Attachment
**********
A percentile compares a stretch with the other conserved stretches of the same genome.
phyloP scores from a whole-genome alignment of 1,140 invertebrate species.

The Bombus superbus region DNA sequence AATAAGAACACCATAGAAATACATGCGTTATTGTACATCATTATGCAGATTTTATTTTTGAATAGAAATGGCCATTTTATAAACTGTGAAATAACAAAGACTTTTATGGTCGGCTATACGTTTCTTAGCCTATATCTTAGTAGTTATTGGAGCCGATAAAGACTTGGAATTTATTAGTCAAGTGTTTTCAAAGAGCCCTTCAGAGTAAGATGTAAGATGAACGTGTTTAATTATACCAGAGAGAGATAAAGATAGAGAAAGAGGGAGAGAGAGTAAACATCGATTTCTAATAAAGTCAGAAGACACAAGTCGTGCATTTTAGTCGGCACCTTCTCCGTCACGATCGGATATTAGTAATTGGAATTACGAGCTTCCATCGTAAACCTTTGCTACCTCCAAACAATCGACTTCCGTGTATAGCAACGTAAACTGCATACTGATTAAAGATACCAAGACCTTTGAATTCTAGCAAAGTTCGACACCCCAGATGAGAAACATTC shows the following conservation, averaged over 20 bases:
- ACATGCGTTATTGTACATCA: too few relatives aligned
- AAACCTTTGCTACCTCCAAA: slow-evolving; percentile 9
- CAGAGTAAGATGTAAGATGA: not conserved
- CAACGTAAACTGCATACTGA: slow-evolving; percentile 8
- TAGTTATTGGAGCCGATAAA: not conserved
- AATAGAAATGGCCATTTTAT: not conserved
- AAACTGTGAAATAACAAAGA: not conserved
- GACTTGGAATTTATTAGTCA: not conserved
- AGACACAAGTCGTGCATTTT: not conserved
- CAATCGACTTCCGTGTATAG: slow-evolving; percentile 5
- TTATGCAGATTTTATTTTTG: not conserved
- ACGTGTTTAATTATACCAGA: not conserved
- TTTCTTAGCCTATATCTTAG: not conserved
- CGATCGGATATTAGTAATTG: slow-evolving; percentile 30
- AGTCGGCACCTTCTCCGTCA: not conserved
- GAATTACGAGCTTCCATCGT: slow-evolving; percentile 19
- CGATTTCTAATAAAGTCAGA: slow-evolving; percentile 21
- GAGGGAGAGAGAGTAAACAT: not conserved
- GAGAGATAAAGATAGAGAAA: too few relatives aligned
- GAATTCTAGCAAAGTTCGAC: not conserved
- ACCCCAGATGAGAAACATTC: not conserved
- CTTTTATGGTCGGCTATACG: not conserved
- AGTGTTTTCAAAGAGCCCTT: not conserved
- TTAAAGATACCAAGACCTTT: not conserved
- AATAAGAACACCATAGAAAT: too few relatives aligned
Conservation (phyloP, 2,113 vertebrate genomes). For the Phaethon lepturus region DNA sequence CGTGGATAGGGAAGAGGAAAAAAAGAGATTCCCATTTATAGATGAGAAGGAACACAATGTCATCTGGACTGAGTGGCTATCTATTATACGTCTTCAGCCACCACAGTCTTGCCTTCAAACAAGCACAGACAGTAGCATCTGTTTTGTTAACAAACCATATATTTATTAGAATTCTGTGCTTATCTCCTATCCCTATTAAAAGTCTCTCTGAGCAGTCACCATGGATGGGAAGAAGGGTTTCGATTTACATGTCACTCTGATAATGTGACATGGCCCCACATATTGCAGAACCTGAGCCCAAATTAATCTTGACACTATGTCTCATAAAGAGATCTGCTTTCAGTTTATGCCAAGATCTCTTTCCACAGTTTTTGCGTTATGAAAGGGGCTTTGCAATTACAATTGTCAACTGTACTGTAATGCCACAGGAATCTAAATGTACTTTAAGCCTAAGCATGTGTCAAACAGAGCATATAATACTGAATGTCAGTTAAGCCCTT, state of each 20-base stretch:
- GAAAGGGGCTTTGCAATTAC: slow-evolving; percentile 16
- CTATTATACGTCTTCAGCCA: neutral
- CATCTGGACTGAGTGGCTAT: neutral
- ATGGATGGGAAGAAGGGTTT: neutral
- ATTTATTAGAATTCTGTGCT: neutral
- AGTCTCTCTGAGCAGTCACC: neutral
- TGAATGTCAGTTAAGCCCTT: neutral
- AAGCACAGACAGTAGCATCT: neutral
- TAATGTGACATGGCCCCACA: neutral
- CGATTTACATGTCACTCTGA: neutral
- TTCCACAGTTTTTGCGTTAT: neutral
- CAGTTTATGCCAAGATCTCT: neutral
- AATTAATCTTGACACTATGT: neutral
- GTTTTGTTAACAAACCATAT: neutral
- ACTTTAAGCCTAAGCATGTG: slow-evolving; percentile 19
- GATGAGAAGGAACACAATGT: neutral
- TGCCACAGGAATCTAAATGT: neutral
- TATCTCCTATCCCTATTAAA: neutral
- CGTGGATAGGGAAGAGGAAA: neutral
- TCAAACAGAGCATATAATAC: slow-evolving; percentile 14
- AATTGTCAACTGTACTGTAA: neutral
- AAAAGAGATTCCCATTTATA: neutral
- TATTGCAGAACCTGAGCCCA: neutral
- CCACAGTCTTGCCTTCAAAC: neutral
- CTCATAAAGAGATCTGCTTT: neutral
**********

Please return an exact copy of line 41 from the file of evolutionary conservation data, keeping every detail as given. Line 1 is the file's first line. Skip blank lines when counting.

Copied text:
- CAGTTTATGCCAAGATCTCT: neutral